Three International University Sports Federation (FISU) officials are scheduled to arrive in Taiwan today on a four-day visit to evaluate Taipei’s potential to host the World University Games in 2017.
The FISU officials will be briefed by the Taipei City Government on its bid for the 2017 games and inspect the city’s sports infrastructure before filing an official report with FISU authorities on their findings, according to Chou Rey (周瑞), director of the Sports Affairs Council’s Department of International Sports.
Greater Taipei — comprised of Taipei, New Taipei City (新北市) and Taoyuan County — is vying to host the world’s premier student-athlete sports meet, also known as the Universiade, six years from now, but faces stiff competition from the Brazilian capital, Brasilia.
Chou said both Greater Taipei and Brasilia recently submitted applications to the FISU to compete for the right to host the event, and he was confident the bid committee would do its utmost to be awarded hosting rights.
Taipei Mayor Hau Lung-bin (郝龍斌) expressed confidence that Taipei would emerge victorious, given the city’s experience in organizing international events, including the Deaflympics and the Taipei International Flora Exposition.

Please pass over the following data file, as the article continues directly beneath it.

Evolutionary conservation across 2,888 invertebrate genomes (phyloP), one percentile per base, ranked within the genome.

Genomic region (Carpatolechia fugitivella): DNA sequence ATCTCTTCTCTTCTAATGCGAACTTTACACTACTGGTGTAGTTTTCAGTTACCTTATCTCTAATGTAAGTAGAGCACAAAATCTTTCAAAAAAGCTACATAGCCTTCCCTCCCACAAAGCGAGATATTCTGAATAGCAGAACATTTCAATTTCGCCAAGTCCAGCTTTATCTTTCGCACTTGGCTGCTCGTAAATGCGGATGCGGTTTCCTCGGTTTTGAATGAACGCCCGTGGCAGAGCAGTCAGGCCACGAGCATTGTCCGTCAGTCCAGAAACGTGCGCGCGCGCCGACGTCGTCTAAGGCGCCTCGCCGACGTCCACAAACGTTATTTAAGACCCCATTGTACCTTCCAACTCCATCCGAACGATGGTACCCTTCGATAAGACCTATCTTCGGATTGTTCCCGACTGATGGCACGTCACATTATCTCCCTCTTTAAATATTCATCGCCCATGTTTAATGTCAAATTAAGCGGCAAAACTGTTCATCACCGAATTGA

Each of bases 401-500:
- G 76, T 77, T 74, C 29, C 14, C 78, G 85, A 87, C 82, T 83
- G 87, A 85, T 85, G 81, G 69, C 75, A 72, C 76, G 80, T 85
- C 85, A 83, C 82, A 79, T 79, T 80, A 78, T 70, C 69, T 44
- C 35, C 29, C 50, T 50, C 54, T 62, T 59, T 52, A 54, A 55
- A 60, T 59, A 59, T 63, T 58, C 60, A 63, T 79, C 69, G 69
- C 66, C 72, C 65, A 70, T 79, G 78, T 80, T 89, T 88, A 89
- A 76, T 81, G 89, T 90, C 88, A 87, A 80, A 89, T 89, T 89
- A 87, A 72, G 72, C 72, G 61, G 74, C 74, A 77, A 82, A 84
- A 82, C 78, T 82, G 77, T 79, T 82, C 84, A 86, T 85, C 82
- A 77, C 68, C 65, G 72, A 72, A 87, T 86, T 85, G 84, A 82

The Brussels-based FISU will decide on Nov. 29 which city will host the 2017 Summer Universiade. The winning city will need the support of more than half of the 23 members of the FISU Executive Committee (not including the five continental representatives).
If neither Taiwan nor Brazil receives the necessary 12 votes in the first round, a second round of voting will be held to reach a final decision, Chou said.
This year’s event took place in Shenzhen, China, while Kazan in Russia was selected to host the 2013 games and Gwangju, South Korea, will be the 2015 host.
“This is the closest Taipei has ever been to hosting the Universiade,” Hau said.
Taiwan has never hosted a -Universiade and has not fared well in other recent bids. Kaohsiung lost out to Shenzhen for the right to host this year’s games and Taipei lost to Gwangju and Edmonton, Canada, in a battle to hold the 2015 games.
Hau said that if Taipei won the bid, it would push for a budget of NT$35 billion (US$1.15 billion) to host the games, with half of the funds coming from the central government.
He said the opening and closing ceremony of the 2017 Universiade would be held at the multifunctional Taipei Dome, which has yet to be constructed.
The 40,000-seat stadium is scheduled to be completed by 2016, regardless of whether Taipei wins the Universiade bid, Hau said.
The head of the Brazilian University Sport Confederation and an FISU vice president, Luciano Cabral, recently said one of Brasilia’s strengths was that 64 percent of the sports infrastructure needed for the Universiade was already in place.
The FISU team that arrives today will be looking to see how the three municipalities’ facilities stack up against Brasilia’s.
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